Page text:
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Ambrosian Church Music

This style of music owes its origin to Pope Gregory the Great, who ascended the papal chair in 590, and thenceforward devoted his extraordinary abilities and energy to securing the unity and independence of the 7 Church. Here, however, we are only concerned with his influence on Church music. Before his time the Ambrosian style had been widely prevalent through the Western Church. It was founded on the Greek system of music, and was introduced by St. Ambrose, with the assistance of Pope Damasius, into the Great Church of Milan in the year 386. A true instinct taught St. Ambrose to adopt for his hymns the most rhythmical form of Latin verse that was then in use, and for his tunes a popular and congregational style of melody, and thus both spread rapidly through the Western Church, and became a powerful engine for affecting the minds of the people of all classes. In a well-known passage of his "Confessions,"22Library of the Fathers. St. Augustine's "Confessions," p. 166. St. Augustine tells us (he is addressing our Lord):--"How did I weep, in Thy Hymns and Canticles, touched to the quick by the voices of Thy sweet-attuned Church! The voices flowed into my ears, and the Truth distilled into my heart, whence the affections of my devotion overflowed, and tears ran down, and happy was I therein. Not long had the Church of Milan begun to use this kind of consolation and exhortation, the brethren zealously joining with harmony of voice and hearts. For it was a year, or not much more, that Justina, mother to the Emperor Valentinian, a child, persecuted Thy servant, Ambrose, in favour of her heresy, to which she was seduced by the Arians. The devout people kept watch in the Church, ready to die with their bishop, Thy servant. Then it was first instituted that after the manners of the Eastern Churches, hymns and psalms should be sung, lest the people should wax 8 faint through the tediousness of service; and from that day to this the custom is retained, almost all The congregations throughout other parts of the world following herein."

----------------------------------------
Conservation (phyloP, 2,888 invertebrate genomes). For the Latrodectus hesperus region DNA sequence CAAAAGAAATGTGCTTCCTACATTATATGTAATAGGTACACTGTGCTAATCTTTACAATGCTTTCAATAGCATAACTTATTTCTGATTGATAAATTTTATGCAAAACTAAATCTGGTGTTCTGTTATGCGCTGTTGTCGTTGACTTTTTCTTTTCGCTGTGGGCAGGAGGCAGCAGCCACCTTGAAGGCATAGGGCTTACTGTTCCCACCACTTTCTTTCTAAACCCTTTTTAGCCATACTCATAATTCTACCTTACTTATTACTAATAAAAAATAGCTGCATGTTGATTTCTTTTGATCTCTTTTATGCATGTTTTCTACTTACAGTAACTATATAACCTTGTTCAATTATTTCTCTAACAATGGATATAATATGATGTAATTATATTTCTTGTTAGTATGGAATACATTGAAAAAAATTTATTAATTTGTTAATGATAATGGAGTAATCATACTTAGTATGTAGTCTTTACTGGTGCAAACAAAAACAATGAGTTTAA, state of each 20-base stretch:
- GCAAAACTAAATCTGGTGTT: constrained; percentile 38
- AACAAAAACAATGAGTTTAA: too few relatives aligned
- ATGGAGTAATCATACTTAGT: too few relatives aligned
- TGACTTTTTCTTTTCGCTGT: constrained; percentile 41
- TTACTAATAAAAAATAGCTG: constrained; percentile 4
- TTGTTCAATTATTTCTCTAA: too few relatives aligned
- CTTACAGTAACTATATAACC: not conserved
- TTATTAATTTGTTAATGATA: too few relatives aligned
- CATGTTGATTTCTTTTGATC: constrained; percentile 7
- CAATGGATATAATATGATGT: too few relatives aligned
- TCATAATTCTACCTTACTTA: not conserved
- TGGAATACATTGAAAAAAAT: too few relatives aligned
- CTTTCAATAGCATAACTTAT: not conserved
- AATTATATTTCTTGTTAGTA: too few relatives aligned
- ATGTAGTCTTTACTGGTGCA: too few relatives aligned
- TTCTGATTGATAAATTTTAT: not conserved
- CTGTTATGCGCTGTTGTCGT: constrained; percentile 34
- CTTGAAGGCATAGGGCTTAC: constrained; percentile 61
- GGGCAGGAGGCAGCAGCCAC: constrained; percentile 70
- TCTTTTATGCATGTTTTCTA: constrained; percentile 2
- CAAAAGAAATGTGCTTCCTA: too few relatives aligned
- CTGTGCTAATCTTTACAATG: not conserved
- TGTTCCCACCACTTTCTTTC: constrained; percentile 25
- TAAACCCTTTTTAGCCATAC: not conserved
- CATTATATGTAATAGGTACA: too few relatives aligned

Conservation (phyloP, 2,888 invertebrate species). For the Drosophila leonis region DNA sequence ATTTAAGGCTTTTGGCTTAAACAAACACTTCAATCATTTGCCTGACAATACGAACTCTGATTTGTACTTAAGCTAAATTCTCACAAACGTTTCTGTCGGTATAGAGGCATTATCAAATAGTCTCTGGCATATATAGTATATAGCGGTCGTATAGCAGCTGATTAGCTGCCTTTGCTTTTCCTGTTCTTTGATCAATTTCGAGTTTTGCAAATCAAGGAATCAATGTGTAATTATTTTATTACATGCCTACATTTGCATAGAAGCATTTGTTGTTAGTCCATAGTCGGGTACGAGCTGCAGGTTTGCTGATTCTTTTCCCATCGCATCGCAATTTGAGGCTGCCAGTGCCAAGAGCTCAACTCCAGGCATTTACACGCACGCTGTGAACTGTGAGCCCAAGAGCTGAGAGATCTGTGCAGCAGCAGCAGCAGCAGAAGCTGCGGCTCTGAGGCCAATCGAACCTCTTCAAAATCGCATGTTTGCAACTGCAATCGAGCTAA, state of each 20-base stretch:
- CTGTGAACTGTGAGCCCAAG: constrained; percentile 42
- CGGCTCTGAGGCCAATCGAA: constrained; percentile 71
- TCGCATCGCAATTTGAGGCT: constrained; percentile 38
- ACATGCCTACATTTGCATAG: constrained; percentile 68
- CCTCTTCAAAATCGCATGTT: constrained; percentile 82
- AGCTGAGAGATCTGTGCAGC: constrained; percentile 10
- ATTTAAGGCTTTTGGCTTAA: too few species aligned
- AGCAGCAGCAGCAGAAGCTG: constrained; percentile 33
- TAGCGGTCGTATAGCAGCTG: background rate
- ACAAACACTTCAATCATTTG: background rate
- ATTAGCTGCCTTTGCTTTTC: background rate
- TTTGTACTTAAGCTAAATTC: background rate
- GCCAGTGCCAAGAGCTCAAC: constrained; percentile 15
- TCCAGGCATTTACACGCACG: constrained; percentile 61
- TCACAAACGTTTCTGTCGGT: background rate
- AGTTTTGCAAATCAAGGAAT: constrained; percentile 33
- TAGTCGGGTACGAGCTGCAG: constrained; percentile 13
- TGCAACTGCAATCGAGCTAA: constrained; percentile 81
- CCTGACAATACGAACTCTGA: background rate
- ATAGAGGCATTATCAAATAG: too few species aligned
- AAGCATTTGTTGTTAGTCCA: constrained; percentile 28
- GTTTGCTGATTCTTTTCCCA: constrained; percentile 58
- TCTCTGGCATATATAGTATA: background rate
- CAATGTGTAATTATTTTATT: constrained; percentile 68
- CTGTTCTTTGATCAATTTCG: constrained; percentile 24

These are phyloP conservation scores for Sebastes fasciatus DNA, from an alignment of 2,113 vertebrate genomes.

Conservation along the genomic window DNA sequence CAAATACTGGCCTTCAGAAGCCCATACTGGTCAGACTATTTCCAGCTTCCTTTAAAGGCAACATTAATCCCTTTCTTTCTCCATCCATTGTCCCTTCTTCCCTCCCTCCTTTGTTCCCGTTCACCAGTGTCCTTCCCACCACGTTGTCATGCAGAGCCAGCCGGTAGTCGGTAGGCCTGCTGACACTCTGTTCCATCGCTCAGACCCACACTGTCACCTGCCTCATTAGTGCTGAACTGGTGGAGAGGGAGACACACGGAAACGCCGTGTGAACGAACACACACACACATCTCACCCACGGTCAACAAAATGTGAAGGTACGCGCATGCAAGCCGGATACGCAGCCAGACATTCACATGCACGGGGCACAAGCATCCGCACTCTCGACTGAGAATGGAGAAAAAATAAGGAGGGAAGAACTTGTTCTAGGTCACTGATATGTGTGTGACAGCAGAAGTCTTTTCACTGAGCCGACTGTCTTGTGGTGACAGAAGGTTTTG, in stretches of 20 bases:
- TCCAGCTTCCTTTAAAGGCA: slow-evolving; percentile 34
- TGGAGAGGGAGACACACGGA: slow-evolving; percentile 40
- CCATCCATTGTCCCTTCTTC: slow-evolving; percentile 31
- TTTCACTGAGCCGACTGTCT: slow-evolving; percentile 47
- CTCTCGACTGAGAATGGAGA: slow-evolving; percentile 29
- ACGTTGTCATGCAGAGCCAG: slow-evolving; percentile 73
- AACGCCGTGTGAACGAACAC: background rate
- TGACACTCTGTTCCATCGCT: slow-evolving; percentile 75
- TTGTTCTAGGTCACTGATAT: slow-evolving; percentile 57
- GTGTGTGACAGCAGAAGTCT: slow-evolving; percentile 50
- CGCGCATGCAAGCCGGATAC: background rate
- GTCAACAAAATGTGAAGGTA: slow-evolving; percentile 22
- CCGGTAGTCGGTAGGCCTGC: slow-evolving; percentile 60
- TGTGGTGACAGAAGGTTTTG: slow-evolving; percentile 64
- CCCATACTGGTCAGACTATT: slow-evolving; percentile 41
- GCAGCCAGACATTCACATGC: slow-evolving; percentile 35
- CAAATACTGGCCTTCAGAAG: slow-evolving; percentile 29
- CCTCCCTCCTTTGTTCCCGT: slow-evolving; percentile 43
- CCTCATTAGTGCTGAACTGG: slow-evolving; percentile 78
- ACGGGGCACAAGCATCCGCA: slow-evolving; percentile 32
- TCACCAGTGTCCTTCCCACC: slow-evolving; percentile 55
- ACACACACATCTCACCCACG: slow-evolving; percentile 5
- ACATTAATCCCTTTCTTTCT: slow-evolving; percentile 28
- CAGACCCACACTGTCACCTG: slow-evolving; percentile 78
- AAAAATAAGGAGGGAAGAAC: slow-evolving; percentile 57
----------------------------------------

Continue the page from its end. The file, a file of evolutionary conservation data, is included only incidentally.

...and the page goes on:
One tune from the Ambrosian period is still preserved in Germany to the present day, in connexion with Luther's German version of St. Ambrose's great hymn, Veni Redemptor gentium. It is a simple, dignified, somewhat quaint melody.33It may be found in German tune-books under the name of "Nun kommt der Geidenheiland," and is No. 72 in the Chorale-Book for England.

In course of time, however, there is no doubt that Church music had become deteriorated by the introduction of a more secular style, and that this was one cause of the reaction under Gregory the Great. Yet another may perhaps be found in the fact that the Ambrosian style was an intrinsically congregational method of singing, which enabled all the people to bear a part, and not a small one, in the service; while the Gregorian, which had less melody and rhythm, and was extremely difficult to acquire, was necessarily restricted to the clergy and the trained choir, and therefore harmonized better with the hierarchical principles of Gregory.

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